Chief Justice Roberts continued: Tracking a person’s past movements through CSLI partakes of many of the qualities of GPS monitoring considered in Jones—it is detailed, encyclopedic, and effortlessly compiled. At the same time, however, the fact that the individual continuously reveals his location to his wireless carrier implicates the third-party principle of Smith and Miller. Given the unique nature of cell-site records, this Court declines to extend Smith and Miller to cover them.
A majority of the Court has already recognized that individuals have a reasonable expectation of privacy in the whole of their physical movements. Allowing government access to cell-site records—which “hold for many Americans the ‘privacies of life,’” Riley v. California, 573 U. S. ___, ___—contravenes that expectation. In fact, historical cell-site records present even greater privacy concerns than the GPS monitoring considered in Jones: They give the Government near perfect surveillance and allow it to travel back in time to retrace a person’s whereabouts, subject only to the five-year retention policies of most wireless carriers. The Government contends that CSLI data is less precise than GPS information, but it thought the data accurate enough here to highlight it during closing argument in Carpenter’s trial. At any rate, the rule the Court adopts “must take account of more sophisticated systems that are already in use or in development,” Kyllo, 533 U. S., at 36, and the accuracy of CSLI is rapidly approaching GPS-level precision.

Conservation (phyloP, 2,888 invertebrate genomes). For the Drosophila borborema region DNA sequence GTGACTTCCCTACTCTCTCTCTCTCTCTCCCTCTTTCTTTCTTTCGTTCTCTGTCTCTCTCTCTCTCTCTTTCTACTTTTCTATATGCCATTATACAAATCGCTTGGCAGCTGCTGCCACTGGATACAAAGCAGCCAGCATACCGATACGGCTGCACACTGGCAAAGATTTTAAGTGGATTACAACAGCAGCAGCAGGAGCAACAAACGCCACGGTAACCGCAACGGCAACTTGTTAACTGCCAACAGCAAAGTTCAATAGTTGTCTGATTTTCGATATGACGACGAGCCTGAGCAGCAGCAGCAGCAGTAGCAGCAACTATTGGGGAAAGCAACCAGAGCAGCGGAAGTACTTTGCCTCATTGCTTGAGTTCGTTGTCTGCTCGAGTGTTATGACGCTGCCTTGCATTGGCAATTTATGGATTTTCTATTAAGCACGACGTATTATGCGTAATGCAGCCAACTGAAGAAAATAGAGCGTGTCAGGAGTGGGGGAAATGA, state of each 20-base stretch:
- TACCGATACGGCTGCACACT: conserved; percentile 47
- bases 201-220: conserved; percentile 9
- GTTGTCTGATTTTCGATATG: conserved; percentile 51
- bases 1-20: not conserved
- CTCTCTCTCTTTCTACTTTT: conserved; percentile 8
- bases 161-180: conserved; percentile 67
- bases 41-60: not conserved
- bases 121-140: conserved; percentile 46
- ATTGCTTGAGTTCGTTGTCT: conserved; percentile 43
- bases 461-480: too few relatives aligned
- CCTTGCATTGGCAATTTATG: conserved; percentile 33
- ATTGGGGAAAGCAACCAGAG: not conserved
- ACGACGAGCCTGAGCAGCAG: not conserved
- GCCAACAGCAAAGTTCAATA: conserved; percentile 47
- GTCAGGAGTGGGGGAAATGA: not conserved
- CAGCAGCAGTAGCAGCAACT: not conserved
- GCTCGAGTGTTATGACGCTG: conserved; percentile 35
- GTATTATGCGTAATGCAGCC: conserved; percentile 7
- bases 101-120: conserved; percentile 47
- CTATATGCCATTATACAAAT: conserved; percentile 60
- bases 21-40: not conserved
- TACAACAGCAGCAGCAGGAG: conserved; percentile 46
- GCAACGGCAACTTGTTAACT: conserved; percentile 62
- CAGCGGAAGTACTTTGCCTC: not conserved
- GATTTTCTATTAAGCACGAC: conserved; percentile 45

The Government contends that the third-party doctrine governs this case, because cell-site records, like the records in Smith and Miller, are “business records,” created and maintained by wireless carriers. But there is a world of difference between the limited types of personal information addressed in Smith and Miller and the exhaustive chronicle of location information casually collected by wireless carriers. The third-party doctrine partly stems from the notion that an individual has a reduced expectation of privacy in information knowingly shared with another. Smith and Miller, however, did not rely solely on the act of sharing. They also considered “the nature of the particular documents sought” and limitations on any “legitimate ‘expectation of privacy’ concerning their contents.” Miller, 425 U. S., at 442.
The counter argument to the “third party doctrine” is that while cell-site information might be knowingly shared, it is not voluntarily shared. This is because all of the wireless carriers operating in the United State retain cell-site information for at least one year. See https://articles.forensicfocus.com/2017/04/18/cellular-provider-record-retention-periods/. Thus, if you use a cell phone, you are forced to share this information with third parties. Moreover, most people are forced to carry cell phones as part of their job duties.